Such a common relationship as this to the Divine providence and benevolence justifies the use of the word “father” in a secondary and qualified meaning. God, because he created the human soul, is profoundly interested in it. He does not and cannot hate any substance that he has made. That rational and immortal spirit which he originated from nothing, and endowed with attributes resembling his own, is very dear to him as its maker. This is evinced by the care which he takes of it. He maintains it in being by a positive act of omnipotence, and he is continually supplying its multiplied wants. Were it not for his perpetual benevolence and oversight, the soul and body of man would sink into non-existence, or be overwhelmed by suffering and pain.

Now, such an interest in the constitutional structure of his creatures on the part of God, justifies his calling himself “the Father of the spirits of all flesh.” And every human being, whatever his moral character, is an object of benevolent and paternal concern to his maker. Even when he is transgressing the Divine law, the Divine hand that made him holds him in existence, crowns his life with blessings, makes the sun to shine upon him, and the rain to fall upon his broad acres, as if he were a child in the high and tender meaning of the word.

II. But while this is so, and should awaken sorrow in every man for his rebellion and ingratitude, it is nevertheless a fact that God is not the Father of all men indiscriminately in the highest and fullest sense of the term—their Father by redemption and adoption.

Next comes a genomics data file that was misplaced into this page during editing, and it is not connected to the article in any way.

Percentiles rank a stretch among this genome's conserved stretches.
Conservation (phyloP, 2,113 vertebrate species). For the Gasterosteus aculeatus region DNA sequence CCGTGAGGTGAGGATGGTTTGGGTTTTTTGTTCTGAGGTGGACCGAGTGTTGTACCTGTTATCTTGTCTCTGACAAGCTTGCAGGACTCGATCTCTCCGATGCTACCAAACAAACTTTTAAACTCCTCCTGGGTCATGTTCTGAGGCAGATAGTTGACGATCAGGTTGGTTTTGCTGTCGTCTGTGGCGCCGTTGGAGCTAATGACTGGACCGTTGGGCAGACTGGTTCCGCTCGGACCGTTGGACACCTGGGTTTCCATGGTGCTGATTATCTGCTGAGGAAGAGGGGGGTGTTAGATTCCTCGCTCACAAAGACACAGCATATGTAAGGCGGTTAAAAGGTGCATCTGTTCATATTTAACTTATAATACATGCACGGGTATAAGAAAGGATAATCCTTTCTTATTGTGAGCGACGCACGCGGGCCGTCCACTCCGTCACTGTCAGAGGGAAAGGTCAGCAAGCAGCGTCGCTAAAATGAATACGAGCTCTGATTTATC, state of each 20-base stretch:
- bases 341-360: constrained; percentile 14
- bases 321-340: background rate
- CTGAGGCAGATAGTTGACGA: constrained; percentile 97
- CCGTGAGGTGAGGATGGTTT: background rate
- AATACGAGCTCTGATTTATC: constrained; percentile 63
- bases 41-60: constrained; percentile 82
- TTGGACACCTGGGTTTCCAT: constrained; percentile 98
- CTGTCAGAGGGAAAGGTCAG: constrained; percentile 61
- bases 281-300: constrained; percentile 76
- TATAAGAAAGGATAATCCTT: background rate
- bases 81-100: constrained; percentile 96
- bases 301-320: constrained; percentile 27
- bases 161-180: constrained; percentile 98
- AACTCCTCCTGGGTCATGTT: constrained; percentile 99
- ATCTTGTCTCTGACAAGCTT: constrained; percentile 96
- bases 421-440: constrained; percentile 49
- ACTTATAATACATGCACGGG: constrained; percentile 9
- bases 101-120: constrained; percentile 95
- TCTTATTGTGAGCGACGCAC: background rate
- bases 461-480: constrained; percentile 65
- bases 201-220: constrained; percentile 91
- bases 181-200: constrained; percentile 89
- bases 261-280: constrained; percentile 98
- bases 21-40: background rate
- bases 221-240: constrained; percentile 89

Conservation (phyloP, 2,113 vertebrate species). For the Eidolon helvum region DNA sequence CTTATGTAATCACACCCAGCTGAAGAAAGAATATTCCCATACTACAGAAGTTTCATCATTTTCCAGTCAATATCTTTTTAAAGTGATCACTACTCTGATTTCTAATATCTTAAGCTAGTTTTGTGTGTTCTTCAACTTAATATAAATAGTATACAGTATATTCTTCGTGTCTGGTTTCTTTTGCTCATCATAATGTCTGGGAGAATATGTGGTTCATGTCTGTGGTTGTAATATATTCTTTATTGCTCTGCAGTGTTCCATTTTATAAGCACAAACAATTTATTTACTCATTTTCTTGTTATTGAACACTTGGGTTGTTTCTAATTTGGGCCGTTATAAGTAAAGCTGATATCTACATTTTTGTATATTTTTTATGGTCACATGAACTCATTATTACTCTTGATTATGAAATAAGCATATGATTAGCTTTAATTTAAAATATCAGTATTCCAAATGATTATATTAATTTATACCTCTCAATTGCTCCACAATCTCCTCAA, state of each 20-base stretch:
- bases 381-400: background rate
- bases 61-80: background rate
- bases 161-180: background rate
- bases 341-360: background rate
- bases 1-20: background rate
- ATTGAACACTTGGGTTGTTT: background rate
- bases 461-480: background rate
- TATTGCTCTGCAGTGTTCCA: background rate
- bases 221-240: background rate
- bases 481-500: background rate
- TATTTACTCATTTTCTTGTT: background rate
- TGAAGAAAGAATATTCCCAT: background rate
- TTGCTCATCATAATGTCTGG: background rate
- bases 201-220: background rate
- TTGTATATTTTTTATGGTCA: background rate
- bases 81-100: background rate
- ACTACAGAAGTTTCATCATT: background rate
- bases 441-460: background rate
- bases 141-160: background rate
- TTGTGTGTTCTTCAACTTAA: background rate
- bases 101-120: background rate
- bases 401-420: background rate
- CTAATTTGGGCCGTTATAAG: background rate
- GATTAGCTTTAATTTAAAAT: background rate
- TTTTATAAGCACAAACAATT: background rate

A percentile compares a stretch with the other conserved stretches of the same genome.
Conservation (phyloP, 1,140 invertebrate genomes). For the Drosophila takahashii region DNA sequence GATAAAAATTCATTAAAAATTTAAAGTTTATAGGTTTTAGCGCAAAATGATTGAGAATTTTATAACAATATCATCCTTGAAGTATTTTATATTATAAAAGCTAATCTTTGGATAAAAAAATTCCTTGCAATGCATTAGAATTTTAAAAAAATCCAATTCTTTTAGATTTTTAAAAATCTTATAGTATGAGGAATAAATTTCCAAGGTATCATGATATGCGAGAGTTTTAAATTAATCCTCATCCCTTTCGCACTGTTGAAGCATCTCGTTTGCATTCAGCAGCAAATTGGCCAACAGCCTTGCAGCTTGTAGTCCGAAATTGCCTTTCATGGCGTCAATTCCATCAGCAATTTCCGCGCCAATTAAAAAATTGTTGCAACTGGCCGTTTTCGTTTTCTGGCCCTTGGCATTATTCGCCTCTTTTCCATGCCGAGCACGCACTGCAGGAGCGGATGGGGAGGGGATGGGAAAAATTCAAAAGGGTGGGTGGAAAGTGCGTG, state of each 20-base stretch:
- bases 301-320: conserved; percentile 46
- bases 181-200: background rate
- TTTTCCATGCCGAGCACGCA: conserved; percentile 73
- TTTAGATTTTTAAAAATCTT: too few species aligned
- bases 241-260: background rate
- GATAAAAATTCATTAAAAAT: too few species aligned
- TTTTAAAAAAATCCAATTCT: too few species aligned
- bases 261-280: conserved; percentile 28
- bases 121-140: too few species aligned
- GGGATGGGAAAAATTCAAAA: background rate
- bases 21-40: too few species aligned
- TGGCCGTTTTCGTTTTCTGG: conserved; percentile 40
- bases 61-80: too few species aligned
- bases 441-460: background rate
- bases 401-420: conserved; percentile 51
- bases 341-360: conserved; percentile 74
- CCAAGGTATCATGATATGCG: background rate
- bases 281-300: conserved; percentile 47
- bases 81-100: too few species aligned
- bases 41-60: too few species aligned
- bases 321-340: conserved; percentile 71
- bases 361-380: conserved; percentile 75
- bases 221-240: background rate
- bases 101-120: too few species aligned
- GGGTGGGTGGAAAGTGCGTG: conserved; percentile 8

For man in his unrenewed state is an enemy of God. “The carnal mind is enmity against God” (Rom. 8:7). We are “by nature children of wrath” (Eph. 2:3). This is the attitude in which, by reason of apostacy, man stands towards his kind and benevolent Creator. And this attitude is incompatible with the relation of father and child in the full, tender, and affectionate meaning of these terms. With such an inimical feeling in the heart, it is impossible to cry, “Abba, Father!” An enemy of God cannot sincerely say, “Our Father which art in heaven.” Hence the apostle describes the change that is made by regeneration, in the following language: “Ye have not received the spirit of bondage again to fear; but ye have received the spirit of adoption whereby we cry Father, Father. The spirit itself beareth witness with our spirit that we are the children of God.”